Officine Panerai

PANERAI_Milvin George - MD of Panerai copyIt comes as little surprise that with the coming of smartphones most people have stripped themselves of those old age address books, notebooks, calendars, recorders and even cameras, since having all those things embedded in a single device undoubtedly makes life much easier.
Even wristwatches have become dispensable – why would anybody need one when the first thing they notice when looking at their phone’s screen is the time of day? Having said that, the watch is one accessory that many are still reluctant to let go of, not out of necessity but out of a desire to make a statement.
One could assume that most people who adorn their wrist with a watch aim to convey a subtle message through their choice, be it in terms of their personal style, interests or status.
For example, people who choose to wear a Panerai opt for an imposing yet stark look; they have a strong connection to the sea and are clearly willing to spend several thousand dollars on their prized timepieces. Most importantly, Panerai lovers are watch connoisseurs who have been charmed not just by the watch, but by the brand as a whole.
Officine Panerai defines itself as a “natural blend of Italian design, Swiss technology and passion for the sea” according to the company website.
PANERAI_GR97307 copyOriginally named G.Panerai & Figlio, it was first established in Italy in 1860 when founder Giovanni Panerai opened his watchmaker’s shop (one that also served as the city’s first watchmaking school) on Ponte alle Grazie in Florence. The company was renamed in 1972 to Officine Panerai S.r.l.
Since its inception over a century ago, the company dealt mainly with the Royal Italian Navy, and then in 1956 with the Egyptian Navy. That is why it created models that were designed to serve the evolving needs and requirements of navy personnel.
Panerai’s core watch models include Radiomir and Luminor. The Radiomir was first produced in 1938 and then enhanced in 1940. It was characterized by a large steel case and luminescent numerals and marks (thanks to a radium-based powder that gives off brightness) with the aim of providing better visibility underwater.
The Radiomir is a hand-wound mechanical watch that was designed to be waterproof and resistant to extreme tension. In 1950 came the second model Luminor, a different version of the earlier model, principally distinguished by the use of a new glowing powder of the same name.
PANERAI_Panerai_IncFausti_0606_B copyIt wasn’t until 1993 that Panerai introduced the first collection of limited edition watches to the public. The year 1997 was a defining moment for the brand after the Richemont Group (then Vendome Group) acquired and unveiled the company. It has since become a recognizable player in the international fine watchmaking market especially after the opening, in 2002, of its manufacturing plant Panerai Manufacture in Neuchâtel, Switzerland, where it started developing its own calibers and in-house movements as of 2005.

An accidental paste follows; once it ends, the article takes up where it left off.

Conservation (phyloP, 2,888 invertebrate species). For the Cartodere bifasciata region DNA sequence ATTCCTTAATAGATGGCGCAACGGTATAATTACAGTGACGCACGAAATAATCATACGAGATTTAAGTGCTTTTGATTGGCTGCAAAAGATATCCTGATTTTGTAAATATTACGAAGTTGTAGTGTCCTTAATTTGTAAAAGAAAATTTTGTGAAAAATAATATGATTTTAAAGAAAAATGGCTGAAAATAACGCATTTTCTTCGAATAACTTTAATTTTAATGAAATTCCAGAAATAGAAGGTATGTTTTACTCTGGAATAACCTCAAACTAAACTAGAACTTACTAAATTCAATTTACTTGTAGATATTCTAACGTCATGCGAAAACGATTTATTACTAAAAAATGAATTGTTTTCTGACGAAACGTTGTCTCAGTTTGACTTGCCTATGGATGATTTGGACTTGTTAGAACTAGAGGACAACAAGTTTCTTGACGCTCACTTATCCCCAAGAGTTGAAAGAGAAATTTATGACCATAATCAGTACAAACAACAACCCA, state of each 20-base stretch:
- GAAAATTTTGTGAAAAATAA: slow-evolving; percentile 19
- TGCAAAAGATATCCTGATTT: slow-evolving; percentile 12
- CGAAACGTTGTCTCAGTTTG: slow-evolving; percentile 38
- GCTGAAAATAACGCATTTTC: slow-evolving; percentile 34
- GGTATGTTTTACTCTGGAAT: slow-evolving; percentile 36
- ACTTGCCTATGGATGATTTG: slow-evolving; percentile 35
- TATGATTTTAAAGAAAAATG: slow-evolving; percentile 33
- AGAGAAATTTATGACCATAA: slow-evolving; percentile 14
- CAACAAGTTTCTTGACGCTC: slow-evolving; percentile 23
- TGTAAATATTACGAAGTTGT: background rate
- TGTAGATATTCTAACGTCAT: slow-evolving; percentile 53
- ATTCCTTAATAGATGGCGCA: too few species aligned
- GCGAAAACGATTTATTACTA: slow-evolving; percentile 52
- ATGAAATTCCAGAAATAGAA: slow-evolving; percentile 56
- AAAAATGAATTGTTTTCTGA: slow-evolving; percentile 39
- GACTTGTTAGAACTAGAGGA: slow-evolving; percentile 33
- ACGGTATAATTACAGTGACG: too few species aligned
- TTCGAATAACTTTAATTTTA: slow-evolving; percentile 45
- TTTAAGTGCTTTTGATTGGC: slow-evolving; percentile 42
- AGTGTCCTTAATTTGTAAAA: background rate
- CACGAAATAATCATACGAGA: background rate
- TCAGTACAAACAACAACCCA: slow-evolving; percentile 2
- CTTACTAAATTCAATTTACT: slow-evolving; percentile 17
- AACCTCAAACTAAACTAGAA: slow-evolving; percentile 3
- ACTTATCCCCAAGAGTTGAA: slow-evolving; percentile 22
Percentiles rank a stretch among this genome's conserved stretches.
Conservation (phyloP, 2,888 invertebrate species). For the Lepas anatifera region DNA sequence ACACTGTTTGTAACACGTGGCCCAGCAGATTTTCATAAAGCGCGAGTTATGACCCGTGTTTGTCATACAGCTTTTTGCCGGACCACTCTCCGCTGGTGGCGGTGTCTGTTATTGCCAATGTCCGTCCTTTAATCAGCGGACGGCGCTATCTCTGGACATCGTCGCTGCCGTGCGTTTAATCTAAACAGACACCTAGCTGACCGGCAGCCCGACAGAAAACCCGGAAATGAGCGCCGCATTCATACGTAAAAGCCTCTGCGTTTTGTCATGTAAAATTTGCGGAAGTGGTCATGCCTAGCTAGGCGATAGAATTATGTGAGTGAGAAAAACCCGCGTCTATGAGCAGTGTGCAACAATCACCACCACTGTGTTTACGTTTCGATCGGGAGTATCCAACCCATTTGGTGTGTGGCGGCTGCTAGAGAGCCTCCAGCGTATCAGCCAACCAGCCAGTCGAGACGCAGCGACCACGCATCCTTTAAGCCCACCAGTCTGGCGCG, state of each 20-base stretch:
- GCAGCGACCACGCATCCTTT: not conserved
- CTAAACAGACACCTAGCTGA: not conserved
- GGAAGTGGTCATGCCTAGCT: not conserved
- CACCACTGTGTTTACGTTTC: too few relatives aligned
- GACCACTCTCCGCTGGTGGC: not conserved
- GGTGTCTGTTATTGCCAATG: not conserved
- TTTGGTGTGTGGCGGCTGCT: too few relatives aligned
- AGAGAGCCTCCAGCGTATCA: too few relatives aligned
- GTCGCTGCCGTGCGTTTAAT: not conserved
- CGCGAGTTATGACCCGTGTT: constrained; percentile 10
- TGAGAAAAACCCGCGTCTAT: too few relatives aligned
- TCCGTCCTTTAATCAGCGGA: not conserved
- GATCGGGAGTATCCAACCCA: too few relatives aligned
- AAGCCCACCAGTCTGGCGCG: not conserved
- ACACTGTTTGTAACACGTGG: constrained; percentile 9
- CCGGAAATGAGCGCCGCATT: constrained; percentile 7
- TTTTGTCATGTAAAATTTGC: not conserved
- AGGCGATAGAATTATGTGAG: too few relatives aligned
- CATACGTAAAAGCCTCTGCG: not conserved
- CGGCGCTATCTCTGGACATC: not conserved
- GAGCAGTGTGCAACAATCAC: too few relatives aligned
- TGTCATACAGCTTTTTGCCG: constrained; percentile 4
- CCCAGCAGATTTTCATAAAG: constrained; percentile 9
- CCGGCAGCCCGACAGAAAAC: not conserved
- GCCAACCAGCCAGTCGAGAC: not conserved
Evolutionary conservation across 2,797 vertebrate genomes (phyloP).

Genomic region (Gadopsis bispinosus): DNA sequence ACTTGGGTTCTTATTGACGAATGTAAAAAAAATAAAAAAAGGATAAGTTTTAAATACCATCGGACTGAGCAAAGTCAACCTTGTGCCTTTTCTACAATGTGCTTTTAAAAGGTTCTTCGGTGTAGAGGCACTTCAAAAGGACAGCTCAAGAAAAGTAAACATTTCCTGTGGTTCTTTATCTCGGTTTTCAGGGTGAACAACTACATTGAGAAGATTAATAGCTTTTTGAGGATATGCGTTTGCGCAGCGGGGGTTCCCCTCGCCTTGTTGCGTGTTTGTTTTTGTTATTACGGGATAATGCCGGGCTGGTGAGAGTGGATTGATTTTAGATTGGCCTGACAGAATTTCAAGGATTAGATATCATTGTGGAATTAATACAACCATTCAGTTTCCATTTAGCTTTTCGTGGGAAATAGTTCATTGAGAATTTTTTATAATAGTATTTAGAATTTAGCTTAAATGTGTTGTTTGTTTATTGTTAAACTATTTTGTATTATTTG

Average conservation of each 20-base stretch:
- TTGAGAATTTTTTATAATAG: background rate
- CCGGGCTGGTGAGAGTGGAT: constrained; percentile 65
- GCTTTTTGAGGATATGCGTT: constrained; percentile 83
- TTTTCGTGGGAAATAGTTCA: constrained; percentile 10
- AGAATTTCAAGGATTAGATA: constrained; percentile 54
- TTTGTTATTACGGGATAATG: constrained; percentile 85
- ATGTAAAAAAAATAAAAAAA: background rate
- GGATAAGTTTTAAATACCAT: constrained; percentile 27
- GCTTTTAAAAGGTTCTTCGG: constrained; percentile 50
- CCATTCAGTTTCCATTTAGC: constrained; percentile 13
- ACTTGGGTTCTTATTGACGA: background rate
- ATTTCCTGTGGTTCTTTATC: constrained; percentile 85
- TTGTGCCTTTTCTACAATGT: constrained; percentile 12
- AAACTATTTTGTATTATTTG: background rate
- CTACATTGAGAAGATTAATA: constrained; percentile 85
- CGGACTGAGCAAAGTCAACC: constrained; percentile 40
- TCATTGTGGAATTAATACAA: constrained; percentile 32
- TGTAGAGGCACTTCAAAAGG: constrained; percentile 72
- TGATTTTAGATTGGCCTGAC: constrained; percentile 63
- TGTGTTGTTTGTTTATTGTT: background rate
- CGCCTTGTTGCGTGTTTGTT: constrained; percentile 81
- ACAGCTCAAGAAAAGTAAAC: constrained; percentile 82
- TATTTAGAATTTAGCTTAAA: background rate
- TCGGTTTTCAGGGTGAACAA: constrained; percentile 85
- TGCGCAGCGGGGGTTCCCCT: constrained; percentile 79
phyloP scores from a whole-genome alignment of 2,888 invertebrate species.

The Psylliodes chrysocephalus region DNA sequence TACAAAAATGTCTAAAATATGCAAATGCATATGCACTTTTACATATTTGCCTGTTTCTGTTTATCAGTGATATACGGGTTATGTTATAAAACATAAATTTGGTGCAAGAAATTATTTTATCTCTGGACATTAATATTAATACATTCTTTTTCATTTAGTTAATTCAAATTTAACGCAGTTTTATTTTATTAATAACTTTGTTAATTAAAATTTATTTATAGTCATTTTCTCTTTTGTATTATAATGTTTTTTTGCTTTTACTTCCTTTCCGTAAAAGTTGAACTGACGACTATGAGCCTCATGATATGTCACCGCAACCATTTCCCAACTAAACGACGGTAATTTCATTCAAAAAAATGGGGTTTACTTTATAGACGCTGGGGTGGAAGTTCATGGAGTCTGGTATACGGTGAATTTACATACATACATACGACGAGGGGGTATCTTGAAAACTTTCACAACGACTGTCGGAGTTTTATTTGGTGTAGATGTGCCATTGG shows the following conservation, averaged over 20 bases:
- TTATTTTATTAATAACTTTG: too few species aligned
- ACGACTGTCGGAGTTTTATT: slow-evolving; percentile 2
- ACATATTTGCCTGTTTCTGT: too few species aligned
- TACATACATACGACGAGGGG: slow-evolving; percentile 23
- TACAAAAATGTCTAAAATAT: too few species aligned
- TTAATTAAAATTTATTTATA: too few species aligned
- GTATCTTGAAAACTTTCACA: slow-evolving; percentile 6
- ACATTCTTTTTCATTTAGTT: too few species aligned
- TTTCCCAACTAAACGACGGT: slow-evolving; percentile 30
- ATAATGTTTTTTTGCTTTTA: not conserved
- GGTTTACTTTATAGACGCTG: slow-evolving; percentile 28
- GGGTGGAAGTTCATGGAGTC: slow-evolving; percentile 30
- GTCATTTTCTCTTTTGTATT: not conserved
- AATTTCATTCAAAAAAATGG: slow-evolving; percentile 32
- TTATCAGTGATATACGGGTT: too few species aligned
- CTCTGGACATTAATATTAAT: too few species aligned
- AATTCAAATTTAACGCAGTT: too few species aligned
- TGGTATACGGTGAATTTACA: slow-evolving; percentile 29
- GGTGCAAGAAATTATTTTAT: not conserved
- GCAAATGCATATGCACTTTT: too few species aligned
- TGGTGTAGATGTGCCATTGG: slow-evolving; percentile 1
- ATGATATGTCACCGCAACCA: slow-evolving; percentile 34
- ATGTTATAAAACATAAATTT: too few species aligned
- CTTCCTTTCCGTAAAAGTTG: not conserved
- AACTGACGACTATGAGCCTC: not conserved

PANERAI_Panerai_IncFausti_0111_B copyAs the company’s notoriety and customer base continues to grow, Officine Panerai makes a point of staying faithful to its original designs and prefers to refine its technical features by revisiting the mechanisms of its traditional models. Unlike other brands, it offers a limited number of pieces to the public every year. It is the consistency in the brand’s design, coupled with its exclusive feel, that makes it even more appealing to its clientele.
PANERAI_Panerai_IncFausti_0237_D copy“Our watches have an identity,” states Officine Panerai’s Managing Director for Middle East, Turkey and India, Mr. Milvin George in an interview with Executive. “We don’t follow the trend; we want to stay close to our roots and our brand DNA”.
One of Panerai’s boldest traits is its distinguished and well-defined brand identity. Instead of investing in traditional advertising, the brand works on attracting audiences with a similar interest in the sea, art and, last but not least, luxury goods.
Ever since the brand was first introduced to the public in 1993, its connection to the sea was made paramount when the collection was presented aboard the Durand De La Penne Italian Navy cruiser.
From that moment on, Panerai has often participated in events echoing this passion for the sea. For instance, in 2009, it acquired and restored the famous Eilean, a 1936 yacht designed by one of the most legendary yacht builders in the history of sailing, William Fife III. After three years of work, Panerai launched it at the sailing section of the Italian Navy in La Spezia. Panerai has also sponsored one of the biggest events in the world of classic sailing over the past ten years, the Panerai Classic Yachts Challenge.
PANERAI_Panerai_IncFausti_0149 copyAt the same time as being a brand that offers handmade watches which rely on sturdy craftsmanship, Panerai has also developed an affinity with the art world and is increasingly incorporating artwork association into its brand strategy. Some of Panerai’s most noticeable collaborations include the India Art Fair, with which it has partnered for seven years, as well as the Beirut Art Fair, which it will participate in for the second time in September 2015.
For some, seeing only variations of a model that is decades old might seem like a flaw. But for those looking for a timepiece brand that is instantly recognizable by like-minded watch connoisseurs, the value of which will probably appreciate with time, a Panerai is a watch worth considering adding to one’s collection.

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